T. marneffei (formerly Penicillium marneffei) is endemic in Southeast Asia. It produces a distinctive red soluble pigment on general media and exhibits thermal dimorphism. On brain heart infusion agar containing blood, incubated at 37°C, colonies are rough, glabrous, tan-colored and yeast-like.

Brought to you by Sarah Kidd and David Ellis

Histoplasma capsulatum exhibits thermal dimorphism taking on distinct forms at different incubation temperatures. This photomicrograph shows the organism growing:

1)At 37°C as a budding yeast-like fungus
2)At 25°C in its mycelial form
3)None of the above

This shows the microscopic morphology of the saprophytic or mycelial form of H. capsulatum with its characteristic large, rounded, single-celled, tuberculate macroconidia and smaller microconidia. As H. capsulatum cultures are a severe biohazard, either exoantigen test or DNA sequencing is preferred for lab safety.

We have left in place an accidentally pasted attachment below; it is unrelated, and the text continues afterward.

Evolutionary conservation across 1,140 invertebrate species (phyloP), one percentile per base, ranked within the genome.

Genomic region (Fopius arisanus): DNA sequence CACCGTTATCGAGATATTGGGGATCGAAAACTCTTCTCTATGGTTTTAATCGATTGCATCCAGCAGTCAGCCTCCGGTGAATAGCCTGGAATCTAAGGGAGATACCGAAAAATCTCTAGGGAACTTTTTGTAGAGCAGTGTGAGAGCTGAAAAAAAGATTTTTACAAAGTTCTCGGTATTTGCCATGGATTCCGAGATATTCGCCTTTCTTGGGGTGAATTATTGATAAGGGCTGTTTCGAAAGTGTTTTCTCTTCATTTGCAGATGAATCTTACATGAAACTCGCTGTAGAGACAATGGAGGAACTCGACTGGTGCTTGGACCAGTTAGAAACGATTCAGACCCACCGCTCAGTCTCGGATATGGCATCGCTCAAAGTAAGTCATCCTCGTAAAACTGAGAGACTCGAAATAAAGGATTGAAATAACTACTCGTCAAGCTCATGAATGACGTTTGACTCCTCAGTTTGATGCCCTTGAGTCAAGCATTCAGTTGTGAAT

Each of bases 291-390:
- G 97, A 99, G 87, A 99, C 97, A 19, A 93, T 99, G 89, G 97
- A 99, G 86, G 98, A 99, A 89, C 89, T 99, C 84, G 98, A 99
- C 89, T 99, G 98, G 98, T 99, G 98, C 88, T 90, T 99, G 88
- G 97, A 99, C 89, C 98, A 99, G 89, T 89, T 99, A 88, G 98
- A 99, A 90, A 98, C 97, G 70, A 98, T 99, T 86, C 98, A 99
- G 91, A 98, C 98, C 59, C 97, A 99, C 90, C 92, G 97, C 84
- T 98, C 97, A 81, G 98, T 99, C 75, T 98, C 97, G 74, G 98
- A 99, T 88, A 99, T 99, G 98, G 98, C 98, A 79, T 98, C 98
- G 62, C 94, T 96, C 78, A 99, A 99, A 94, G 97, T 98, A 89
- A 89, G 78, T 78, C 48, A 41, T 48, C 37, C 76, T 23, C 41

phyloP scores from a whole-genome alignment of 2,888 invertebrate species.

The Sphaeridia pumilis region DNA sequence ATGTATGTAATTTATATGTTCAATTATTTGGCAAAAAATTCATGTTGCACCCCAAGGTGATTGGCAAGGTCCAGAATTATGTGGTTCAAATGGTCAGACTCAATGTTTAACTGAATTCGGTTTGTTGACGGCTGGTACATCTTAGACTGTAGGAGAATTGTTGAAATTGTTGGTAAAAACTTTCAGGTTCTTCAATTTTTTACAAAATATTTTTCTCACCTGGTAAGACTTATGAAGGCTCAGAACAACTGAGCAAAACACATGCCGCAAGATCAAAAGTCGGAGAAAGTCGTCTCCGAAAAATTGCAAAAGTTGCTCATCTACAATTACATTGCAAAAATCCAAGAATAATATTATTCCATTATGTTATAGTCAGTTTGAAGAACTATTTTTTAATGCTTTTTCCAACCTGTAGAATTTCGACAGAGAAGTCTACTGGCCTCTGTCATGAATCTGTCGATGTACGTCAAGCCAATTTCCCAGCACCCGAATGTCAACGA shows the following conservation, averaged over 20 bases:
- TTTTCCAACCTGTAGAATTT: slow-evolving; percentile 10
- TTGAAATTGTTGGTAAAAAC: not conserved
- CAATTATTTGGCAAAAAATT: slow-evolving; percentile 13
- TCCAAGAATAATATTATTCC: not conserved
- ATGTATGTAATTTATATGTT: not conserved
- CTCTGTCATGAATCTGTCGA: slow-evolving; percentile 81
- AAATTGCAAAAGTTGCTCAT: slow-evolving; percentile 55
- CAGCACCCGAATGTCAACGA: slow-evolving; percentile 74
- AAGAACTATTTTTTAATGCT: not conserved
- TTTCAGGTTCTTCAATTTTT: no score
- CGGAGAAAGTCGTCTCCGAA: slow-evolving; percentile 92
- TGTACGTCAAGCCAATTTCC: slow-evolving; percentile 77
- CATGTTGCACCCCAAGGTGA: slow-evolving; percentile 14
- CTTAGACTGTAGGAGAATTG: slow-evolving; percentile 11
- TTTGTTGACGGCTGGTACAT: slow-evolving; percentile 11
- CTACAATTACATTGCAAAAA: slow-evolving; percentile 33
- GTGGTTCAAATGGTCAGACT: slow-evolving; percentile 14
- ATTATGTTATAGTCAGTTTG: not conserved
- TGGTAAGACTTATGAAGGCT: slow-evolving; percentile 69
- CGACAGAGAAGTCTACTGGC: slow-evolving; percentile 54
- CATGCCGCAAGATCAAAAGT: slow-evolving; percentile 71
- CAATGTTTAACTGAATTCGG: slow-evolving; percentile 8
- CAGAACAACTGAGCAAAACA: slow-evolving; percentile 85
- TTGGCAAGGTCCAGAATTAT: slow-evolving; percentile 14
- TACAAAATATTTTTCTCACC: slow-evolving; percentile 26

Brought to you by Sarah Kidd and David Ellis

Most of the identified human opportunistic Fusarium pathogens belong to the F. solani complex, F. oxysporum complex and F. fujikuroi complex. This image shows a colony of:

1)F. solani complex
2)F. oxysporum complex
3)F. fujikuroi complex

F. oxysporum complex colonies have white aerial mycelium, becoming purple, with discrete orange sporodochia present in some strains; reverse is hyaline to dark blue or dark purple.

Brought to you by Sarah Kidd and David Ellis

This is a colony of Exophiala spinifera complex. The best medium to grow this organism is:

1)Blood agar at 35.0°C
2)Potato dextrose agar at 26°C
3)Sabouraud glucose agar at 42°C

The fungi belonging to Exophiala and related genera are still not clearly defined, and remain difficult to identify. Because of their phenotypic plasticity, it’s essential to examine isolates on media like potato dextrose agar to promote the formation of hyphal elements, and to use slide culture preparations.

Brought to you by Sarah Kidd and David Ellis

This image shows a colony of Phaeoacremonium parasiticum. The maximum growth temperature of P. parasiticum is:

1)30°C
2)40°C
3)47°C